Why Intermittent Fasting Is Good For Your Gut Health

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By Meghan Stoops, RDN

Reviewed by Juliana Tamayo, MS, RDN - Last Updated

why intermittent fasting is good for your gut health

There’s been a lot of buzz going around intermittent fasting (IF) lately. If you haven’t tried it yourself already, you most likely know someone who has or have at least heard about it. 

You may have heard that IF can help you lose weight, improve certain conditions such as diabetes, and even improve heart health. But did you know that IF also has a lot of benefits for your gut health? Let’s look at what is IF, the importance of gut health, and how IF plays a role. 

What is Intermittent Fasting?

Intermittent Fasting has become widely popular for its benefits in weight loss and overall health but what makes it truly special is its simplicity. Intermittent Fasting is simply a pattern of eating that cycles between periods of fasting and periods of eating. In fact, most of us already practice Intermittent Fasting by fasting when we are asleep and breaking our fast with our first meal of the day (hence ‘Break-Fast’).

intermittent fasting

The main concept behind intermittent fasting is adjusting the timing of our meals during the day versus adjusting the foods we consume. This can easily help us reduce our caloric intake while also simplifying our daily routine. 

There are several methods to IF, such as the 12-hour method, the 5:2 method, and the alternate day fasting method, but the most popular is the 16:8. The 16:8 method restricts eating to no more than 8 hours each day, such as 12-8 pm. This leads to an overall reduction in calorie intake throughout the day, helping to induce weight loss. This works best if you continue your normal intake during those eating periods and avoid over-eating in response to the restricted eating times.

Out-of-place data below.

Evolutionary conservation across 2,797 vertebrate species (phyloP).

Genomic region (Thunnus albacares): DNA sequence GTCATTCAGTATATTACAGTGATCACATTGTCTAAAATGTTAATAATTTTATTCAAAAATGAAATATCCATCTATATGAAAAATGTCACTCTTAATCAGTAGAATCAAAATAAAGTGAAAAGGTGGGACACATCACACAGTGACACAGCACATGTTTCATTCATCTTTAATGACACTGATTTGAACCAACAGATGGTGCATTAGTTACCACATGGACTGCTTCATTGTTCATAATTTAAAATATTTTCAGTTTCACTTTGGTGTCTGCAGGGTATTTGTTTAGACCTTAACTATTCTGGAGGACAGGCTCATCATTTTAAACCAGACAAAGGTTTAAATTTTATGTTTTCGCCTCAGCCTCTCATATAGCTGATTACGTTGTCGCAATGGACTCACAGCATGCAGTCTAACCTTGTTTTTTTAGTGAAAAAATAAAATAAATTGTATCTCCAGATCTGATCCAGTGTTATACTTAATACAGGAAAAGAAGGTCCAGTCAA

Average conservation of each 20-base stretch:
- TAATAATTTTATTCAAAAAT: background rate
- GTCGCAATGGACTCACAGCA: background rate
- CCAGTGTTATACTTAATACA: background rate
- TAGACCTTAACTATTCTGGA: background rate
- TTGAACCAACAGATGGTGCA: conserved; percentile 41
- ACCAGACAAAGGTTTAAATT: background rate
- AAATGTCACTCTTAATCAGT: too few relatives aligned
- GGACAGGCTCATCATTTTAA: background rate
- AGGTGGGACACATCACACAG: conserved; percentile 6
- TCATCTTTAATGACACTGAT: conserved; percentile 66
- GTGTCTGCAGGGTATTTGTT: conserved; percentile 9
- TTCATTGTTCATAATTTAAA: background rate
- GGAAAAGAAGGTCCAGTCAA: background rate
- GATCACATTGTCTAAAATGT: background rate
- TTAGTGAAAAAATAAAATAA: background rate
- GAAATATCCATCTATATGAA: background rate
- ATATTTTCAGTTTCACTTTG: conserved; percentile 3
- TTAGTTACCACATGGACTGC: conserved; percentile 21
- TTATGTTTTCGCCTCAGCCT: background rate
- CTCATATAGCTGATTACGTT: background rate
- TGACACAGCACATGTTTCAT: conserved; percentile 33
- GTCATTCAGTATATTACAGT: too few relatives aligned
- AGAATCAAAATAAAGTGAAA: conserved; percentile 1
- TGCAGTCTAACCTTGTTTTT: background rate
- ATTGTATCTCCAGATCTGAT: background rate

The Importance of Gut Health

Gut health is another huge topic in health and wellness lately. Our gut houses an enormous variety of different microbes, such as bacteria, viruses, fungi, and more, known as our microbiome. More and more research suggests that our microbiome plays a crucial role in our overall health, so much so that without them our chances of survival are slim to none.

Our gut microbiome plays a role in a large variety of different functions of our body, including digestion and absorption, blood sugar management, heart health, brain health, immunity, and more. The more diverse our microbiome, the better our body functions and the better our overall health.

Why Intermittent Fasting Is Good For Your Gut Health

Now that we know a little bit about Intermittent Fasting and the importance of gut health, what is the relationship between the two? Well, while many may turn to gut health supplements, like Power Blues, to benefit the health and wellness of their gut microbiome, eating habits and times may also play a surprising role in this. That being said, the exact mechanism behind these claims is still being studied. 

intermittent fasting benefits gut health

Several animal studies and some small human studies have found intermittent fasting and other forms of fasting to help increase the number of overall microbes in the gut and help contribute to increased microbial diversity, both important components of a healthy microbiome. 

These studies have also found fasting to help increase levels of the short-chain fatty acid, butyrate, a compound that helps to support gut health and reduce inflammation. 

Although there is promising evidence in animal studies, human studies are limited regarding the effects of IF on gut health. The studies available in humans mainly focus on Ramadan fasting practices and have not been consistent in their findings. It’s also important to note that there are many different variations of fasting, and much research is still needed in this area. Although studies are limited, they remain compelling, and more studies are likely in the future.

Additional Benefits of Intermittent Fasting